As used in this disclosure, any sequence of designations that may be matched against bingo cards or card representations in the present gaming system will be referred to as a ball draw regardless of how the sequence is actually generated. Under this definition, it will be appreciated that a ball draw may be produced by a random number generator, a pseudo random number generator, or any other suitable device or system, and not necessarily a physical ball draw device. Each LAS 102 included in system 100 as shown in FIG. 1 may comprise a computer system having the same basic structure as shown in FIG. 2. That is, each LAS 102 may include one or more processors 200, nonvolatile memory 201, volatile memory 202, user interface arrangement 203, and communications interface 204 all connected to system bus 205. As with CGS 101, the user interface for the respective LAS 102 may be provided through a separate computer in communication with the LAS rather than the integrated user interface arrangement 203 shown in FIG. 2. Regardless of the specific configuration of the LAS, each LAS serves, in normal operation of the system shown in FIG. 1, to transfer or relay information from its respective EPSs 103 to CGS 101 and transfer or relay information from the CGS to the LAS's respective EPSs. Each LAS according to the present invention may also have the ability to group players and actually play games in certain situations. For example in a bingo game, where one LAS 102 serves a large number of EPSs 103, the LAS may group players or game play requests from its respective EPSs during a time of high player activity, obtain or produce a ball draw, identify results, and return results to the EPSs rather than having the CGS 101 perform these tasks. Also, each LAS 102 shown in FIG. 1 may be configured to perform the tasks normally performed by CGS 101 in the event the communications link between the respective LAS and CGS is degraded below a certain level or is severed altogether. Specific processes that may be performed by LASs 102 according to the invention will be described below with reference to FIG. 5.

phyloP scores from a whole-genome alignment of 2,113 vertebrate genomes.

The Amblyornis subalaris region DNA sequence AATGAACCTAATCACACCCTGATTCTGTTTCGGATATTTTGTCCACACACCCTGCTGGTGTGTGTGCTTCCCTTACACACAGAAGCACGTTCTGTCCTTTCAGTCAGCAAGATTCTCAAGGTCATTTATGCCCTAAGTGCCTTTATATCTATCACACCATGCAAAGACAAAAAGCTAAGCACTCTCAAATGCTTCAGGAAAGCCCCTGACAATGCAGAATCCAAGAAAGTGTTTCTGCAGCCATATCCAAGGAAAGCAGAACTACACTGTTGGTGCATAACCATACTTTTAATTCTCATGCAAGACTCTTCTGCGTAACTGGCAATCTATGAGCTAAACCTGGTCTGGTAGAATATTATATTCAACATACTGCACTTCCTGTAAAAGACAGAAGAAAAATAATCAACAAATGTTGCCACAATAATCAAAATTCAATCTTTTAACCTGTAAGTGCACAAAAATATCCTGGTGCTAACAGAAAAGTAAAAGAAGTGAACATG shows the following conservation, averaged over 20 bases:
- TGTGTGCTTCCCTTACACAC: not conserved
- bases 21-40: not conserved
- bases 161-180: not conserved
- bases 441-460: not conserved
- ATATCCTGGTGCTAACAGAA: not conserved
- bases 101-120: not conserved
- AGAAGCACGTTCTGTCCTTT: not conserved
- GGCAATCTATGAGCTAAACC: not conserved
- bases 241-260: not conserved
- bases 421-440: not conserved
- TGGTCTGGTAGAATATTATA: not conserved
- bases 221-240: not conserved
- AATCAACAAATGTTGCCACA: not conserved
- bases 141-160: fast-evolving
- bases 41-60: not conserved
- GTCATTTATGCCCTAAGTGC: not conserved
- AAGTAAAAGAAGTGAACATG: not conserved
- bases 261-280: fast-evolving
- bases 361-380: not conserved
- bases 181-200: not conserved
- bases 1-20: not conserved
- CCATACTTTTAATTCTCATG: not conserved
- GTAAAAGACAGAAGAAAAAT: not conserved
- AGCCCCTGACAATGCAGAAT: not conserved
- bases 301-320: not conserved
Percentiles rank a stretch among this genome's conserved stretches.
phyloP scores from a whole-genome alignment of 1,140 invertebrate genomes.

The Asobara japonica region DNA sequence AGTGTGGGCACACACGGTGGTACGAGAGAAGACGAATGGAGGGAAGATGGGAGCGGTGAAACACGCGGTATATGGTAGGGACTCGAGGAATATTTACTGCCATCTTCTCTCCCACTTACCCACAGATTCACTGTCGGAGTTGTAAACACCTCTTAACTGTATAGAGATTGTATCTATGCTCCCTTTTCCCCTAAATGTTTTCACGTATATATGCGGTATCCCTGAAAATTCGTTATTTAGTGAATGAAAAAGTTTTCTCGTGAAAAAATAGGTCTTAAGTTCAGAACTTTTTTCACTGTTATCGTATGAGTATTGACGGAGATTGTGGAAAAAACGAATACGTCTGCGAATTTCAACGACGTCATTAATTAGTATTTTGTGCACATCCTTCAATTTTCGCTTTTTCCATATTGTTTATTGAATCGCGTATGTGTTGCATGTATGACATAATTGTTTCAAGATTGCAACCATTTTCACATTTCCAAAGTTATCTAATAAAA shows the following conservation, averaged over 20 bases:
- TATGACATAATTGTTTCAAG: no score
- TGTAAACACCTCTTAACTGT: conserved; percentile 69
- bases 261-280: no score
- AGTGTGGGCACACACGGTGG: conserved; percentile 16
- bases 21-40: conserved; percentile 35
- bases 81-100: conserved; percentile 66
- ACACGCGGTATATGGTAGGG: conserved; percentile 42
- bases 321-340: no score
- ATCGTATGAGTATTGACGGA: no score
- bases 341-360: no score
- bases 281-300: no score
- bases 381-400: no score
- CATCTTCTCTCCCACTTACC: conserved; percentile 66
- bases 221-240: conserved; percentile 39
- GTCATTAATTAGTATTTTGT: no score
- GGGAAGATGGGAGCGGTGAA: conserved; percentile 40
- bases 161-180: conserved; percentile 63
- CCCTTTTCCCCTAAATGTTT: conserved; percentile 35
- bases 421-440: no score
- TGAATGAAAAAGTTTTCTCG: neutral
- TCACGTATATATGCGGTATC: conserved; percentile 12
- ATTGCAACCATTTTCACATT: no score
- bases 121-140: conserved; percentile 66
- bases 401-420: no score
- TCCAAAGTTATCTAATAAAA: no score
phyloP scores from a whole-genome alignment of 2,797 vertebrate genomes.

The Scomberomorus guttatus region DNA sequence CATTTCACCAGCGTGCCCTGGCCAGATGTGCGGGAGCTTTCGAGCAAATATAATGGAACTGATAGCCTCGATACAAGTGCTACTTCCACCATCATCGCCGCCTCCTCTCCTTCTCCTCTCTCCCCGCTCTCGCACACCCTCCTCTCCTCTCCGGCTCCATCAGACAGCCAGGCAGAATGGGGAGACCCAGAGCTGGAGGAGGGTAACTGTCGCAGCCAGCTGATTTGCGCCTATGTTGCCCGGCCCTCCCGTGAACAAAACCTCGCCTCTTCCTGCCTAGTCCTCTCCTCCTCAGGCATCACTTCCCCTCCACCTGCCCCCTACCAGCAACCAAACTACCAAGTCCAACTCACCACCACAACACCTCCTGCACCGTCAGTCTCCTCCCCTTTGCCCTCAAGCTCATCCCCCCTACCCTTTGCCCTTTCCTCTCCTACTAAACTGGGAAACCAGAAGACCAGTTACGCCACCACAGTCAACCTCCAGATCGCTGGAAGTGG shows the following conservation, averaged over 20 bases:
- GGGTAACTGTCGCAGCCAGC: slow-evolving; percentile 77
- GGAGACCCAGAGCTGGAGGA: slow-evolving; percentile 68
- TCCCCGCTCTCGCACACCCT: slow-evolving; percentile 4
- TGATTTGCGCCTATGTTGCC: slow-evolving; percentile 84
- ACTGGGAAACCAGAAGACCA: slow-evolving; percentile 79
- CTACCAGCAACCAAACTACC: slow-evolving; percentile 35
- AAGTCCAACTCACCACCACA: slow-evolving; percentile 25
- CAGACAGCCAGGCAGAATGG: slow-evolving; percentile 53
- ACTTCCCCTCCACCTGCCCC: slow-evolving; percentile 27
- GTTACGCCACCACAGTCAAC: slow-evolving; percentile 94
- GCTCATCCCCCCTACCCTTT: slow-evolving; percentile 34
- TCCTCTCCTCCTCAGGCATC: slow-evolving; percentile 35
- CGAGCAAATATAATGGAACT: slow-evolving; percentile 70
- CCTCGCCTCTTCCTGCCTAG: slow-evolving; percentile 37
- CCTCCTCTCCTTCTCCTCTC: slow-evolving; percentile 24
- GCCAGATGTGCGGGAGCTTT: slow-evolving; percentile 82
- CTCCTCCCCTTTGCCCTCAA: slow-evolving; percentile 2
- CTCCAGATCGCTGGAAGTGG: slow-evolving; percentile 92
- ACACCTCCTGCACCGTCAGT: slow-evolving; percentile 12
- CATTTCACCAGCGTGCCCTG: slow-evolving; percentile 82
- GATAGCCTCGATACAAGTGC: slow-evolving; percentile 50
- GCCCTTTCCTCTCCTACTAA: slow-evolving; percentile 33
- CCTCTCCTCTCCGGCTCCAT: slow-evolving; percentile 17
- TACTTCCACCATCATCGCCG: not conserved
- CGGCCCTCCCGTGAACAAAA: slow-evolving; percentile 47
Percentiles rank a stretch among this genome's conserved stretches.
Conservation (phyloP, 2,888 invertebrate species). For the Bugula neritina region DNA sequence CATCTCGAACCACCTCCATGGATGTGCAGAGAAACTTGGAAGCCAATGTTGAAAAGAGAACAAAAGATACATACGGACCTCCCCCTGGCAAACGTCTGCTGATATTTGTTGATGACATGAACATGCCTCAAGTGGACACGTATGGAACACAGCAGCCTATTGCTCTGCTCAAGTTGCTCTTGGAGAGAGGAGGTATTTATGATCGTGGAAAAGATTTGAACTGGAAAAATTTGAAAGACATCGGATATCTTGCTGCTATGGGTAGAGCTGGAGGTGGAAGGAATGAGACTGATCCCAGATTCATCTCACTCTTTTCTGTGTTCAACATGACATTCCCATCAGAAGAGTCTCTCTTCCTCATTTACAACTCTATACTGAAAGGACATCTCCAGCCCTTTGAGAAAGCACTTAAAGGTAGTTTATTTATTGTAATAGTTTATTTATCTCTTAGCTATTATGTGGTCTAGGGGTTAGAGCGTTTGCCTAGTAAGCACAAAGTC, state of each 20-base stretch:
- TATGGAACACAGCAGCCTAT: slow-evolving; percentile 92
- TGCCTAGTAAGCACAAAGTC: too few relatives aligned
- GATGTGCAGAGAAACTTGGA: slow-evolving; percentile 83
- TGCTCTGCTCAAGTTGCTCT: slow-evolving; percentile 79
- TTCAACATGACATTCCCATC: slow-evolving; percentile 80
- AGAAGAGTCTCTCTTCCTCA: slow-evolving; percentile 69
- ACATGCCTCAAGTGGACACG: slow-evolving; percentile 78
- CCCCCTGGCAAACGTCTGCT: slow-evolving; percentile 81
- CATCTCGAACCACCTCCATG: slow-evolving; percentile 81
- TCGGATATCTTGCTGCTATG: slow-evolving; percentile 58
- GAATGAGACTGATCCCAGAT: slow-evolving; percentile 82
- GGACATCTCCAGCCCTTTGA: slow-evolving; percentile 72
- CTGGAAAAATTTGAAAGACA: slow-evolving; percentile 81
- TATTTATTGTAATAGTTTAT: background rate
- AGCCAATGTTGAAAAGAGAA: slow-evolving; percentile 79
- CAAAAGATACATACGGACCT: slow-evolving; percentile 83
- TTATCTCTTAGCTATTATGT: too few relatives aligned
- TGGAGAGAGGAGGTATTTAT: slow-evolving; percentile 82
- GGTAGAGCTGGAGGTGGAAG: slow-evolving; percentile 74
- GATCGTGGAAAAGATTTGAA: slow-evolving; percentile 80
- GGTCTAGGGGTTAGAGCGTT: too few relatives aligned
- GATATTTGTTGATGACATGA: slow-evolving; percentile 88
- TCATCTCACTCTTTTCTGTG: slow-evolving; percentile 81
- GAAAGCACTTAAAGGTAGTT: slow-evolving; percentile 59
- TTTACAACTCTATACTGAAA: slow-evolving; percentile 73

FIG. 3 shows an example of an EPS 103 that may be used in a gaming system embodying the principles of the present invention. The illustrated EPS 103 includes a processor 300, volatile memory 301, nonvolatile memory 302, and a communications interface 303. The volatile and nonvolatile memory stores computer program code that may be executed by processor 300 to cause the processor to perform or direct the various functions provided by EPS 103. Communications interface 303 allows communications between EPS 103 and its respective LAS 102 and/or CGS 101. EPS 103 also includes a special user interface arrangement to facilitate player participation in games offered through gaming system 100 shown in FIG. 1, and display results in an exciting and attractive format. This interface includes player controls 304, a display or touch screen display 305, a sound system 306, and perhaps other features 307 such as alarms or special displays or alerting devices. Each EPS 103 also preferably includes a convenient system for allowing the player to input player-specific information and for receiving wagers and dispensing winnings. For example, the EPS 103 shown in FIG. 3 includes a player account card reader 308 that is adapted to read player-specific information from a player account card inserted into the reader. A player account card may include player information or simply a player identifier encoded on a magnetic medium (mag stripe) associated with the card, or encoded on bar code, or a memory device associated with the player account card. The illustrated EPS 103 also includes a device 309 for receiving value and issuing value in the course of play. This device may accept currency, vouchers, or tokens, for example, and also output currency, vouchers, or tokens. Of course a separate device may be used to receive and issue value for games played according to the present invention. Alternatively or in addition to value in/out device 309, EPSs 103 may read player account information from the player card or player information otherwise input at the EPS, and account for wagers and winnings in the manner set out in U.S. patent application Ser. No. 10/044,478, published as U.S. Patent Application Publication No. 2002/0132666 A1 on Sep. 19, 2002 and entitled “A Distributed Account Based Gaming System,” the entire content of which is incorporated herein by this reference. It will be appreciated that the particular configuration of devices shown in FIG. 1 is shown only for purposes of example. A gaming system according to the present invention may omit some or all of the separate LAS's 102 at the various gaming facilities so that the EPSs 103 communicate directly with CGS 101. Also, various regions or different gaming facilities may be divided up into separate systems each having a respective CGS such as CGS 101. In these situations the system could be configured such that a single EPS 103 may be serviced by any of the CGSs. Furthermore, a gaming system embodying the principles of the invention may include multiple CGSs rather that a single CGS 101 as shown in FIG. 1.